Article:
Masters of the Universe: The Origin of Skeletor #1

by Ryan K. Lindsay, Reviewer |

Story by
Joshua Hale Fialkov
Art by
Frazer Irving
Colors by
Frazer Irving
Letters by
Dave Sharpe
Cover by
Frazer Irving
Publisher
DC Comics
Cover Price
$2.99 (USD)
Release Date
Oct 31st, 2012

Thu, November 1st, 2012 at 12:24PM (PDT)


"Masters of the Universe: The Origin of Skeletor" #1 from Joshua Hale Fialkov and Frazer Irving is a look into the past of the beloved He-Man villain. This issue shows a glimpse into the past of Keldor, a man defined by his connections to others. He is the son of the king, and the brother to the future king. Who he is on his own is obscured, which is fitting for a man whose face becomes obsolete in this tale. The past reflects the present as we see Keldor make the ultimate villainous choice.

It is nice to see a He-Man character treated with such a serious tone. This is a graphically brutal tale that touches the horror vibe original fairy tales used to have. Fialkov constructs a story of jealousy, betrayal and the downfall of a man who never saw himself as having much of a perch from which to fall. Keldor is dying and he uses his last efforts to exact what he sees as a righteous act. At its core, this tale is simple and yet effective. It is easy to cause a rift between siblings and while there are parallels to the Thor/Loki paradigm, this is not the true heart of the story. The internal downfall of Keldor is what makes these pages gripping.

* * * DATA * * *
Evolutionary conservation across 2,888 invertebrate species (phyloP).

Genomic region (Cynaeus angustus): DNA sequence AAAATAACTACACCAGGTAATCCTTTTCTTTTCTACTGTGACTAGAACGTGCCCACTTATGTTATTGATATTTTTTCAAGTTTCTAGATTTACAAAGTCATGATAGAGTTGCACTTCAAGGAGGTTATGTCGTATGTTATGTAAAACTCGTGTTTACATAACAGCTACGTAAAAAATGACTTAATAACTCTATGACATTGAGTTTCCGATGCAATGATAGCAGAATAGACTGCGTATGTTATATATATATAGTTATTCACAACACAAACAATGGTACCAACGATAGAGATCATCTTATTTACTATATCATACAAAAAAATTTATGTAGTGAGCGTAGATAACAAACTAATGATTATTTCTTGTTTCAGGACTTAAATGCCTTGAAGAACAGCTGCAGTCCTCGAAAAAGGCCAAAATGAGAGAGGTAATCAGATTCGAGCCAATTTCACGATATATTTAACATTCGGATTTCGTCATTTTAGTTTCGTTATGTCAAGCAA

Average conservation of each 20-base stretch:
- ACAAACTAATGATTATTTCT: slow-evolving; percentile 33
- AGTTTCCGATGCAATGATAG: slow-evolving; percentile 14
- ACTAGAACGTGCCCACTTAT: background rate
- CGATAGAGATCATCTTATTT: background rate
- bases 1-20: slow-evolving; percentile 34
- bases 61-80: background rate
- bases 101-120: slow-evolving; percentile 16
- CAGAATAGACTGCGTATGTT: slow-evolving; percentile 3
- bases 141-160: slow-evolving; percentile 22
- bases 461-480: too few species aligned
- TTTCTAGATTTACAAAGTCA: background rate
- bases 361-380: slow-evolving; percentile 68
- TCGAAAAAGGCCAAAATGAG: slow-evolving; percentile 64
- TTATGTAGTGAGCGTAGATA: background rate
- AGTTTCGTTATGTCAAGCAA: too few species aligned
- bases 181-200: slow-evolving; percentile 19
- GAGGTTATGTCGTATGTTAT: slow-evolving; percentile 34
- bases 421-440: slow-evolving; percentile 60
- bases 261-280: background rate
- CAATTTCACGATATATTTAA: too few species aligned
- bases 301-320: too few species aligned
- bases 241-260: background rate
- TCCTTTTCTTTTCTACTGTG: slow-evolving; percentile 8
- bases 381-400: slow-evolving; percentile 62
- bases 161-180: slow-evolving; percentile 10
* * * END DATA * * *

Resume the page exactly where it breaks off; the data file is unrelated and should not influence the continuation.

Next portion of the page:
Frazer Irving is a major part of the success of this comic. He brings an ethereal atmosphere of latent doom and destruction. His use of colorful smoke is downright scary and it makes this otherwise goofy character suddenly hold more gravity than he ever has before. Irving also structures pages according to emotional weight with quiet moments often getting more page space than the dialogue heavy scenes. The image of Keldor falling down the stairs and shattering is full of meaning and a sense of dramatic and heartbreaking awe.

The one-shot nature of this issue stresses the importance that readers understand the emotion behind Keldor's fall than the actual plot devices that bring it about. Fialkov emphasizes the desperation mixed with latent evil that make Skeletor come to life. This is an emotional tale that allows plenty of moments for the gorgeous art to carry it.

"Masters of the Universe: The Origin of Skeletor" #1 is not a kids' comic, though they will love it. This is an adult look at how serious a kids' story can still be. Keldor's downfall is a terrible moment leading right up to the reveal of his gruesome visage. You can earn extra marks for thinking of all Keldor's lines in the classic Skeletor voice, but mostly you'll be too engrossed in Irving's art to goof around.